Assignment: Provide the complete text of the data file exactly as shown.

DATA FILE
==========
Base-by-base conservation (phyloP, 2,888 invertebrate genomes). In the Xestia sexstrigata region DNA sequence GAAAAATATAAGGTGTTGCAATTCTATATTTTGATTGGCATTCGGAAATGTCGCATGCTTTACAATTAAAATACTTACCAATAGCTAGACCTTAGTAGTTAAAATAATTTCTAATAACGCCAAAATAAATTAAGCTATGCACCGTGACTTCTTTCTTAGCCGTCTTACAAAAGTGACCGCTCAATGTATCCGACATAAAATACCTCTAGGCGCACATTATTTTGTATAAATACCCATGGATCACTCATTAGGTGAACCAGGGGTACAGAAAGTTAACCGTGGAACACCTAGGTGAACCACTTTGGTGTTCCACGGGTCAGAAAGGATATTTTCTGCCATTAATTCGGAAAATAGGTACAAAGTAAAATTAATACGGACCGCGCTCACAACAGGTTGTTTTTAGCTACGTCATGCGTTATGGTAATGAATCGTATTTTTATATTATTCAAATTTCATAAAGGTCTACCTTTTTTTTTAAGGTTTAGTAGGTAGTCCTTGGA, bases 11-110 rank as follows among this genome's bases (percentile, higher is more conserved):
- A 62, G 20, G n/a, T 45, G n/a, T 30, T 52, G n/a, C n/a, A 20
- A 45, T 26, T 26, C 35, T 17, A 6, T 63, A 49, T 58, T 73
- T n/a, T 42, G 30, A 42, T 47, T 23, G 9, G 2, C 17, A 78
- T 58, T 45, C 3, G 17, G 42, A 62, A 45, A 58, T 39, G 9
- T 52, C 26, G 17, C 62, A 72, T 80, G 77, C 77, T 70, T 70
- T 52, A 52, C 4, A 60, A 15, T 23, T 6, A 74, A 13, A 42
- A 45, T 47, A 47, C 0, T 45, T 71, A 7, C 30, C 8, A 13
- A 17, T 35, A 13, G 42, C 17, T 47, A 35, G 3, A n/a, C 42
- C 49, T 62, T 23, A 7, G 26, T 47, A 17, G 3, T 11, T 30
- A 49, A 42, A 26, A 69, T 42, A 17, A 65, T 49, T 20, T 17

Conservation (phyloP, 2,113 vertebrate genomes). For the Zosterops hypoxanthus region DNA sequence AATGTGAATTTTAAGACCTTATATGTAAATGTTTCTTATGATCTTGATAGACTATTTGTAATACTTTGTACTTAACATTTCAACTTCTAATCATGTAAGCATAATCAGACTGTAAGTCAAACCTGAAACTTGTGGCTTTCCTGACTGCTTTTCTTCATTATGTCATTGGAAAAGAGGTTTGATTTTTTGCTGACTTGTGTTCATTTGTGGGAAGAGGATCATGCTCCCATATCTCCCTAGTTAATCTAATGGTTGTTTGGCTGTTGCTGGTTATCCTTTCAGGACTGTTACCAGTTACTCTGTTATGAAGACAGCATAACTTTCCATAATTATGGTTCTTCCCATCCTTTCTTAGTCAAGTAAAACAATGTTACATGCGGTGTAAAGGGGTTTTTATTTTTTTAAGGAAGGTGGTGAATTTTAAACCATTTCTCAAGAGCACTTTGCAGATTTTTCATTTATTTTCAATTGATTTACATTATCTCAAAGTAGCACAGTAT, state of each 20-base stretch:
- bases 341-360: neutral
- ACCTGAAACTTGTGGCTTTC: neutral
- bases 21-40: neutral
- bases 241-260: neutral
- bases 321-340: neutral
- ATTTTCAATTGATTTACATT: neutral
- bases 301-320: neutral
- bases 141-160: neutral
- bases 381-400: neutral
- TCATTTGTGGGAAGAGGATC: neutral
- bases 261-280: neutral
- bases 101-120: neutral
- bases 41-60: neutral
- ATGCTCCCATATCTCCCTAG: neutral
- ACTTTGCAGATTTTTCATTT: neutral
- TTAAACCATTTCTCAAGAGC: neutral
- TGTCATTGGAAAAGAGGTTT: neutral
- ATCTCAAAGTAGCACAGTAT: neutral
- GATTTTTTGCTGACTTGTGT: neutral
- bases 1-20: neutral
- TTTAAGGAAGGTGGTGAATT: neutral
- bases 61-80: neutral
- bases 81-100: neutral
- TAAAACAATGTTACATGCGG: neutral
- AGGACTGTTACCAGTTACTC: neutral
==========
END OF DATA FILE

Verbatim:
Base-by-base conservation (phyloP, 2,888 invertebrate genomes). In the Xestia sexstrigata region DNA sequence GAAAAATATAAGGTGTTGCAATTCTATATTTTGATTGGCATTCGGAAATGTCGCATGCTTTACAATTAAAATACTTACCAATAGCTAGACCTTAGTAGTTAAAATAATTTCTAATAACGCCAAAATAAATTAAGCTATGCACCGTGACTTCTTTCTTAGCCGTCTTACAAAAGTGACCGCTCAATGTATCCGACATAAAATACCTCTAGGCGCACATTATTTTGTATAAATACCCATGGATCACTCATTAGGTGAACCAGGGGTACAGAAAGTTAACCGTGGAACACCTAGGTGAACCACTTTGGTGTTCCACGGGTCAGAAAGGATATTTTCTGCCATTAATTCGGAAAATAGGTACAAAGTAAAATTAATACGGACCGCGCTCACAACAGGTTGTTTTTAGCTACGTCATGCGTTATGGTAATGAATCGTATTTTTATATTATTCAAATTTCATAAAGGTCTACCTTTTTTTTTAAGGTTTAGTAGGTAGTCCTTGGA, bases 11-110 rank as follows among this genome's bases (percentile, higher is more conserved):
- A 62, G 20, G n/a, T 45, G n/a, T 30, T 52, G n/a, C n/a, A 20
- A 45, T 26, T 26, C 35, T 17, A 6, T 63, A 49, T 58, T 73
- T n/a, T 42, G 30, A 42, T 47, T 23, G 9, G 2, C 17, A 78
- T 58, T 45, C 3, G 17, G 42, A 62, A 45, A 58, T 39, G 9
- T 52, C 26, G 17, C 62, A 72, T 80, G 77, C 77, T 70, T 70
- T 52, A 52, C 4, A 60, A 15, T 23, T 6, A 74, A 13, A 42
- A 45, T 47, A 47, C 0, T 45, T 71, A 7, C 30, C 8, A 13
- A 17, T 35, A 13, G 42, C 17, T 47, A 35, G 3, A n/a, C 42
- C 49, T 62, T 23, A 7, G 26, T 47, A 17, G 3, T 11, T 30
- A 49, A 42, A 26, A 69, T 42, A 17, A 65, T 49, T 20, T 17

Conservation (phyloP, 2,113 vertebrate genomes). For the Zosterops hypoxanthus region DNA sequence AATGTGAATTTTAAGACCTTATATGTAAATGTTTCTTATGATCTTGATAGACTATTTGTAATACTTTGTACTTAACATTTCAACTTCTAATCATGTAAGCATAATCAGACTGTAAGTCAAACCTGAAACTTGTGGCTTTCCTGACTGCTTTTCTTCATTATGTCATTGGAAAAGAGGTTTGATTTTTTGCTGACTTGTGTTCATTTGTGGGAAGAGGATCATGCTCCCATATCTCCCTAGTTAATCTAATGGTTGTTTGGCTGTTGCTGGTTATCCTTTCAGGACTGTTACCAGTTACTCTGTTATGAAGACAGCATAACTTTCCATAATTATGGTTCTTCCCATCCTTTCTTAGTCAAGTAAAACAATGTTACATGCGGTGTAAAGGGGTTTTTATTTTTTTAAGGAAGGTGGTGAATTTTAAACCATTTCTCAAGAGCACTTTGCAGATTTTTCATTTATTTTCAATTGATTTACATTATCTCAAAGTAGCACAGTAT, state of each 20-base stretch:
- bases 341-360: neutral
- ACCTGAAACTTGTGGCTTTC: neutral
- bases 21-40: neutral
- bases 241-260: neutral
- bases 321-340: neutral
- ATTTTCAATTGATTTACATT: neutral
- bases 301-320: neutral
- bases 141-160: neutral
- bases 381-400: neutral
- TCATTTGTGGGAAGAGGATC: neutral
- bases 261-280: neutral
- bases 101-120: neutral
- bases 41-60: neutral
- ATGCTCCCATATCTCCCTAG: neutral
- ACTTTGCAGATTTTTCATTT: neutral
- TTAAACCATTTCTCAAGAGC: neutral
- TGTCATTGGAAAAGAGGTTT: neutral
- ATCTCAAAGTAGCACAGTAT: neutral
- GATTTTTTGCTGACTTGTGT: neutral
- bases 1-20: neutral
- TTTAAGGAAGGTGGTGAATT: neutral
- bases 61-80: neutral
- bases 81-100: neutral
- TAAAACAATGTTACATGCGG: neutral
- AGGACTGTTACCAGTTACTC: neutral